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Himachal Pradesh is one of the most charming and serene states in India. It is surrounded by the splendor of nature as seen in the many hill stations that are spread around the state. The snow-clad mountains make this place a tranquil haven for those looking to find a quick getaway.
There are many places of historic interest in the region like forts and Buddhist monasteries. The state has a developed road network meandering through the many hilly areas. These navigable roads make it easy to travel in the state. Tourists can hire cars or use their own transportation to visit various places in the state:
One of the most pristine hill stations in Himachal Pradesh and India, Dalhousie is named after Lord Dalhousie the British governor-General who established the town as a popular summer retreat. The town was established in 1854 by the British and is located at the western ranges of the Himalayas at an average elevation of 1,970 meters above sea level. The town is still exemplary of neatly planned streets and colonial era architecture of the buildings that are a marvel to witness amidst the lush green surroundings and snow capped peaks of the Himalayas.
Dharamshala is located in the upper reaches of the Kangra valley in Himachal Pradesh and is placed at an average altitude of 1,475 meters above sea level. The city is surrounded a thick cover of deodar cedar trees and is one of the major strong holds for the Tibetan refugees and the seat of the 14th dalai lama of the Tibetan sect of Buddhism. The town due to its picturesque surroundings and the presence of the Dalai Lama has made the town a popular tourist destination, both for the Indians and the foreign tourists.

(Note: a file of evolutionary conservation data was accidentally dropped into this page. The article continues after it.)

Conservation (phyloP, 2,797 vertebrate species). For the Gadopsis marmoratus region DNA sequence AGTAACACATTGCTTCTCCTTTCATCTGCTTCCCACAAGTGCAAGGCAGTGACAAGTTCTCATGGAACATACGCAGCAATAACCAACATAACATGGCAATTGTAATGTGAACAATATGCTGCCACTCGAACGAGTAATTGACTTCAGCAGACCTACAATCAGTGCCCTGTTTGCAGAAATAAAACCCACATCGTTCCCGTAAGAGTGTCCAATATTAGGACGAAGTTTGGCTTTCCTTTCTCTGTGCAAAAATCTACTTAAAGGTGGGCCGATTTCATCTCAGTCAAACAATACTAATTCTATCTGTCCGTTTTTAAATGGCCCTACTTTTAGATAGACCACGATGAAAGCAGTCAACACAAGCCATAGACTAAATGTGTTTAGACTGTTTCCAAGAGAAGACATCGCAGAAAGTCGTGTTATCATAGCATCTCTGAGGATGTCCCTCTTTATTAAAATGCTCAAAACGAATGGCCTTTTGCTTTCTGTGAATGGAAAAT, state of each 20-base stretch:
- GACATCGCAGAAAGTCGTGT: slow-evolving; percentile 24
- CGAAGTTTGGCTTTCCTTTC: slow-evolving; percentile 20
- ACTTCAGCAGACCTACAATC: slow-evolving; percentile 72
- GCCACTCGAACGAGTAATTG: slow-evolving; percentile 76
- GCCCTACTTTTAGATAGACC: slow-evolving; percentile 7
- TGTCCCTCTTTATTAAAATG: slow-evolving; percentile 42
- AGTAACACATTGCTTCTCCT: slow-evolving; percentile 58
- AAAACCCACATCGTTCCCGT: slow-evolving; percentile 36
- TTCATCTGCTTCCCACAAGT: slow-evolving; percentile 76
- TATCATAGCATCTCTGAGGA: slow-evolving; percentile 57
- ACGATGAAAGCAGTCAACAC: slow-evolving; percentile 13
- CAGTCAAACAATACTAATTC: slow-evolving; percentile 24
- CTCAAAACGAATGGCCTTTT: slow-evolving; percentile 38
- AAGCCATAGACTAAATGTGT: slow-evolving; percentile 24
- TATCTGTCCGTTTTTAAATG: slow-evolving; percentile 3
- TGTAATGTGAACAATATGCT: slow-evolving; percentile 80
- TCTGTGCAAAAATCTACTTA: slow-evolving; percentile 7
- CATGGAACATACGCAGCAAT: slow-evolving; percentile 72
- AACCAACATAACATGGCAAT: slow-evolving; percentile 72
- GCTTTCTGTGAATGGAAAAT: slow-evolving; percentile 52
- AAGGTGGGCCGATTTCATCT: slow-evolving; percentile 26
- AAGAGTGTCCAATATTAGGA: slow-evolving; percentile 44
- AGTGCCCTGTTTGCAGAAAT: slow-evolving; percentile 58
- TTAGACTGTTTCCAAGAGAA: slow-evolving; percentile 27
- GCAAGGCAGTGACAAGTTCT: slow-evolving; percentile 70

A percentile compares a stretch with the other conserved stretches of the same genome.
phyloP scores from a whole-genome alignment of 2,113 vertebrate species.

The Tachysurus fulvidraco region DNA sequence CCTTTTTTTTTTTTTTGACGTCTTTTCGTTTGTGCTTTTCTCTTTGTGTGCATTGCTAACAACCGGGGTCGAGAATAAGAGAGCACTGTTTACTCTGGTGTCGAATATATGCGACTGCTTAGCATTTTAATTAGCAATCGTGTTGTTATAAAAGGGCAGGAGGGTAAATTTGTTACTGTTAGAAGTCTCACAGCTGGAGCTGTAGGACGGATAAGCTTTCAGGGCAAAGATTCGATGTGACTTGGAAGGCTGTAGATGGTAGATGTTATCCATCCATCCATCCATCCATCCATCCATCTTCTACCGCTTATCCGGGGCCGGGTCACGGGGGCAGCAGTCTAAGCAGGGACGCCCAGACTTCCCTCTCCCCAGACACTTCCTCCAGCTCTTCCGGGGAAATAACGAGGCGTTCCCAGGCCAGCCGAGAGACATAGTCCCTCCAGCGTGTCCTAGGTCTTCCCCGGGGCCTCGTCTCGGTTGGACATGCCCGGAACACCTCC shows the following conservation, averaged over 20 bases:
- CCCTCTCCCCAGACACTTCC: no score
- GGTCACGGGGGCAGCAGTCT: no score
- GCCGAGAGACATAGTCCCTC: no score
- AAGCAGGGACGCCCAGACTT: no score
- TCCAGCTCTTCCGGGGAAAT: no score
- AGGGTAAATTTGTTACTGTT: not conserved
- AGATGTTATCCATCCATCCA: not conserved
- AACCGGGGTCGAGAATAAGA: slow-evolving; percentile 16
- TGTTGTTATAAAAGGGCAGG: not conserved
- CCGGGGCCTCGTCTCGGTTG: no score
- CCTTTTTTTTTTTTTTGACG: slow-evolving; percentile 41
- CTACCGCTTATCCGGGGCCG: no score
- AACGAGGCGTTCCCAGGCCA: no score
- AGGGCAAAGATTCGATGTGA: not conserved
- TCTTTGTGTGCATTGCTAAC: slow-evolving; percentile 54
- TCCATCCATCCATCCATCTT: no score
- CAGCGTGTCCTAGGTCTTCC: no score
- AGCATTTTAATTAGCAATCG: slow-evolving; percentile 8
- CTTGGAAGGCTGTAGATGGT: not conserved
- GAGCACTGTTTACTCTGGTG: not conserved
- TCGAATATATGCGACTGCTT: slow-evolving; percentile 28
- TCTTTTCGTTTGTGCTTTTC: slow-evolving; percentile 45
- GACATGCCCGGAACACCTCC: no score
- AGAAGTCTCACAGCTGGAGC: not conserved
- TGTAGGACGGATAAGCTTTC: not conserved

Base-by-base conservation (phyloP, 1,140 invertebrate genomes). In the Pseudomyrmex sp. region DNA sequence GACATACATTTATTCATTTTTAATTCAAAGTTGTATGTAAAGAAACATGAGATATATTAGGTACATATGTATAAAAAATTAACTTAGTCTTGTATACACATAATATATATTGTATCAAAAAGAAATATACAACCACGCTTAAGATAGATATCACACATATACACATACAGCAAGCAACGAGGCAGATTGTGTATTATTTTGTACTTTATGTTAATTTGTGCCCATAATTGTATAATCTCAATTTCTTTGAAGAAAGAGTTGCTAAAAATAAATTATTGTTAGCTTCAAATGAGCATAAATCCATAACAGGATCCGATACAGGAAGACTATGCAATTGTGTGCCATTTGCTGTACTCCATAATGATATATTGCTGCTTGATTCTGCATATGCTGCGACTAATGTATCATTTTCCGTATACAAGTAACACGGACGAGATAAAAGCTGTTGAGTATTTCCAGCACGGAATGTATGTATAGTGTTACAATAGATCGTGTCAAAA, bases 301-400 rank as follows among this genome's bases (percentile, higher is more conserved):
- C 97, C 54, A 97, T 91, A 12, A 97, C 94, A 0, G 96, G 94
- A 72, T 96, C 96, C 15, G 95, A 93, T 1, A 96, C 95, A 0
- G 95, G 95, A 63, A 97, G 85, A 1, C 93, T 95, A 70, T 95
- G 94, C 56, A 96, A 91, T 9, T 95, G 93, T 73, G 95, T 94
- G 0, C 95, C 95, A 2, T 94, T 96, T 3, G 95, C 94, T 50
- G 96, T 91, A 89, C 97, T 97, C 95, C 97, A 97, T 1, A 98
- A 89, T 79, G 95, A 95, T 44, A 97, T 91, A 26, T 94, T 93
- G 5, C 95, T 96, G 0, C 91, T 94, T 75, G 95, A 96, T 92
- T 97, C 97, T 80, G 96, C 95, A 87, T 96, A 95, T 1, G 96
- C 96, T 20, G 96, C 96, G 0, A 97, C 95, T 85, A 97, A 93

Kangra is an ancient town, which was founded by the Katoch Dynasty which is the oldest surviving Royal Dynasty in the World. The town was attacked and plundered by various warring dynasties and empires till it eventually became a part of the British colonial rule in India. The various temples and the marvelous fort are few of the major attractions in the town. The chief spoken languages here are Hindi and Kangri which is very similar to Punjabi due to the town’s proximity to the State of Punjab. Kangra is known for its scenic locations and flowery meadows which are a marvel to behold.
Kangra’s economy is majorly supported by tourism and agriculture. The various tea estates located across the town are also few of the major tourist places along with the industries that involve potato chips, packaged drinking water and construction material.
Located at an average elevation of 1,800 meters above sea levels, Kasauli is a cantonment town and a popular hill station in Himachal Pradesh. Kasauli is often described as a hiker’s paradise and being a small town can be covered mostly by foot. The town was developed during the British during the prime of their rule in India and is famous for its colonial style architecture. The town is said to be visited by Lord Hanuman in the Ramayana, who placed his foot atop this town while looking for the herbs to heal the Injured Lakshmana. The town is famous for its lush green and picturesque surroundings of the mountains and its quiet and tourist friendly people. Here’s a list of the best places you can visit in Kasauli.
Kullu – Manali:
Located at the banks of the Beas River, Kullu valley is home to the picturesque towns of Kullu and Manali. Due to their close proximity, they are often considered as a single destination. The valley is known for its amazing hills and the various temples and sight-seeing locations attract a huge number of visitors each year. The Kullu valley is surrounded by deodar and pine forests and is located between the lower and the greater Himalayan ranges as well as the inner Himalayan ranges of the Pir Panjal. Kullu-Manali is one of the top most tourist places in Himachal Pradesh and is frequented by huge crowds of tourists and pilgrims
The capital city of the Indian state of Himachal Pradesh, Shimla is one of most visited hill stations in India and is located at an average elevation of 2,205 meters above sea level. The region was covered with dense forests and was first mentioned in the ancient Hindu scriptures of the Vedas as the place where Lord Hanuman rested while looking for the healing herb in Ramayana. The region remained a forest till it came under the British East India Company and was governed by the erstwhile Maharaja of Patiala who assisted the British during the Anglo-Nepalese war. In 1863, Shimla became the summer capital of the British Raj and provided an adequate refuge from the scorching heat of the lower regions of India.